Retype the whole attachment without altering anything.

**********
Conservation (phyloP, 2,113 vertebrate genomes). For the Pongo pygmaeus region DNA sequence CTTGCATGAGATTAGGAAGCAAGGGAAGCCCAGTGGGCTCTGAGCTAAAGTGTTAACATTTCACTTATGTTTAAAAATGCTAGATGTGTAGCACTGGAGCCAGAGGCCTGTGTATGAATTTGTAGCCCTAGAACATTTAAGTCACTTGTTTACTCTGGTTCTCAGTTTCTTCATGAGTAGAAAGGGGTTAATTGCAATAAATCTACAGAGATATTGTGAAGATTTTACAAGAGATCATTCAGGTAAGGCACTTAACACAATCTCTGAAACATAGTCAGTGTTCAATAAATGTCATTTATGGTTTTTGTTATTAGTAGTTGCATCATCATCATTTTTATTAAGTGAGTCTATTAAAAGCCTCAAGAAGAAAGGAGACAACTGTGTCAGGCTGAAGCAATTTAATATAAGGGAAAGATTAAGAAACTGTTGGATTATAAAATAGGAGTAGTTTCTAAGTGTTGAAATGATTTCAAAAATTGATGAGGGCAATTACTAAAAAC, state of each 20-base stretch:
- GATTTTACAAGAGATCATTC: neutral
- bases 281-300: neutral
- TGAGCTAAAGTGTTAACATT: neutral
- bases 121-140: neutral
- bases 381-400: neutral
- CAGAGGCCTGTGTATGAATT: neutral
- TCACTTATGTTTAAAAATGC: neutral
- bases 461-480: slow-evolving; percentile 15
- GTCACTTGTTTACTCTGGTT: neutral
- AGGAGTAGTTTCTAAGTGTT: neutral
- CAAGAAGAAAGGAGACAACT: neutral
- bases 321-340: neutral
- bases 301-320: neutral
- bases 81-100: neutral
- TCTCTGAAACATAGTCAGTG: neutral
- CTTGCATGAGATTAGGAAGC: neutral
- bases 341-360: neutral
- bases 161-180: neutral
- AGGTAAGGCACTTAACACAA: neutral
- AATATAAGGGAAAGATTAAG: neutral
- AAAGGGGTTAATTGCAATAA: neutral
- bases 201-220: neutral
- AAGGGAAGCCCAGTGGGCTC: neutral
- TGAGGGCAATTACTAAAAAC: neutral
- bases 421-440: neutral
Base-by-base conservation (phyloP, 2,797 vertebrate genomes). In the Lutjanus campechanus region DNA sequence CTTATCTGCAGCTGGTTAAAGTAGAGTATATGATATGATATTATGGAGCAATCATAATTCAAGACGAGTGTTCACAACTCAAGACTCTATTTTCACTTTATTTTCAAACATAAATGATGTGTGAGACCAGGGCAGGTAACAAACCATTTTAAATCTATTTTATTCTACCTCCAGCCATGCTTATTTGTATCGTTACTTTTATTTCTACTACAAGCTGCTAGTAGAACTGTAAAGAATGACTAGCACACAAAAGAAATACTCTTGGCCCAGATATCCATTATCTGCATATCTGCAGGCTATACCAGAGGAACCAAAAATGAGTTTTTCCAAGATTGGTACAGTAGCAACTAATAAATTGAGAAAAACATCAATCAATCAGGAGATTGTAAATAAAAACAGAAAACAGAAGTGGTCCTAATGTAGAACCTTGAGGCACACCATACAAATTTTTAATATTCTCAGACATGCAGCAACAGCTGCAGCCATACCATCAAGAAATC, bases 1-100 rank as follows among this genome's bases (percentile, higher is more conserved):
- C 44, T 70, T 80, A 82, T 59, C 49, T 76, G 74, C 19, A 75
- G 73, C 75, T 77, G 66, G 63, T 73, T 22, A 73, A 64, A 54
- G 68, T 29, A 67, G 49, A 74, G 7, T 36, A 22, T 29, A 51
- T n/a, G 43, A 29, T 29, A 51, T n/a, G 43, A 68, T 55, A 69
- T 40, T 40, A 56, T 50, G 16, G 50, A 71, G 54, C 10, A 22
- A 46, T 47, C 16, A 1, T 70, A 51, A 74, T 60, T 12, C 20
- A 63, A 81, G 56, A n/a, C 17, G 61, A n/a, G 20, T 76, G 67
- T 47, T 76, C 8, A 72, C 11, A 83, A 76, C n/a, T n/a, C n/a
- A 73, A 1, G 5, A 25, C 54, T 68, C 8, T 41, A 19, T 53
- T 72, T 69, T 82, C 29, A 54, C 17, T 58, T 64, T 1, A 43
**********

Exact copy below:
Conservation (phyloP, 2,113 vertebrate genomes). For the Pongo pygmaeus region DNA sequence CTTGCATGAGATTAGGAAGCAAGGGAAGCCCAGTGGGCTCTGAGCTAAAGTGTTAACATTTCACTTATGTTTAAAAATGCTAGATGTGTAGCACTGGAGCCAGAGGCCTGTGTATGAATTTGTAGCCCTAGAACATTTAAGTCACTTGTTTACTCTGGTTCTCAGTTTCTTCATGAGTAGAAAGGGGTTAATTGCAATAAATCTACAGAGATATTGTGAAGATTTTACAAGAGATCATTCAGGTAAGGCACTTAACACAATCTCTGAAACATAGTCAGTGTTCAATAAATGTCATTTATGGTTTTTGTTATTAGTAGTTGCATCATCATCATTTTTATTAAGTGAGTCTATTAAAAGCCTCAAGAAGAAAGGAGACAACTGTGTCAGGCTGAAGCAATTTAATATAAGGGAAAGATTAAGAAACTGTTGGATTATAAAATAGGAGTAGTTTCTAAGTGTTGAAATGATTTCAAAAATTGATGAGGGCAATTACTAAAAAC, state of each 20-base stretch:
- GATTTTACAAGAGATCATTC: neutral
- bases 281-300: neutral
- TGAGCTAAAGTGTTAACATT: neutral
- bases 121-140: neutral
- bases 381-400: neutral
- CAGAGGCCTGTGTATGAATT: neutral
- TCACTTATGTTTAAAAATGC: neutral
- bases 461-480: slow-evolving; percentile 15
- GTCACTTGTTTACTCTGGTT: neutral
- AGGAGTAGTTTCTAAGTGTT: neutral
- CAAGAAGAAAGGAGACAACT: neutral
- bases 321-340: neutral
- bases 301-320: neutral
- bases 81-100: neutral
- TCTCTGAAACATAGTCAGTG: neutral
- CTTGCATGAGATTAGGAAGC: neutral
- bases 341-360: neutral
- bases 161-180: neutral
- AGGTAAGGCACTTAACACAA: neutral
- AATATAAGGGAAAGATTAAG: neutral
- AAAGGGGTTAATTGCAATAA: neutral
- bases 201-220: neutral
- AAGGGAAGCCCAGTGGGCTC: neutral
- TGAGGGCAATTACTAAAAAC: neutral
- bases 421-440: neutral
Base-by-base conservation (phyloP, 2,797 vertebrate genomes). In the Lutjanus campechanus region DNA sequence CTTATCTGCAGCTGGTTAAAGTAGAGTATATGATATGATATTATGGAGCAATCATAATTCAAGACGAGTGTTCACAACTCAAGACTCTATTTTCACTTTATTTTCAAACATAAATGATGTGTGAGACCAGGGCAGGTAACAAACCATTTTAAATCTATTTTATTCTACCTCCAGCCATGCTTATTTGTATCGTTACTTTTATTTCTACTACAAGCTGCTAGTAGAACTGTAAAGAATGACTAGCACACAAAAGAAATACTCTTGGCCCAGATATCCATTATCTGCATATCTGCAGGCTATACCAGAGGAACCAAAAATGAGTTTTTCCAAGATTGGTACAGTAGCAACTAATAAATTGAGAAAAACATCAATCAATCAGGAGATTGTAAATAAAAACAGAAAACAGAAGTGGTCCTAATGTAGAACCTTGAGGCACACCATACAAATTTTTAATATTCTCAGACATGCAGCAACAGCTGCAGCCATACCATCAAGAAATC, bases 1-100 rank as follows among this genome's bases (percentile, higher is more conserved):
- C 44, T 70, T 80, A 82, T 59, C 49, T 76, G 74, C 19, A 75
- G 73, C 75, T 77, G 66, G 63, T 73, T 22, A 73, A 64, A 54
- G 68, T 29, A 67, G 49, A 74, G 7, T 36, A 22, T 29, A 51
- T n/a, G 43, A 29, T 29, A 51, T n/a, G 43, A 68, T 55, A 69
- T 40, T 40, A 56, T 50, G 16, G 50, A 71, G 54, C 10, A 22
- A 46, T 47, C 16, A 1, T 70, A 51, A 74, T 60, T 12, C 20
- A 63, A 81, G 56, A n/a, C 17, G 61, A n/a, G 20, T 76, G 67
- T 47, T 76, C 8, A 72, C 11, A 83, A 76, C n/a, T n/a, C n/a
- A 73, A 1, G 5, A 25, C 54, T 68, C 8, T 41, A 19, T 53
- T 72, T 69, T 82, C 29, A 54, C 17, T 58, T 64, T 1, A 43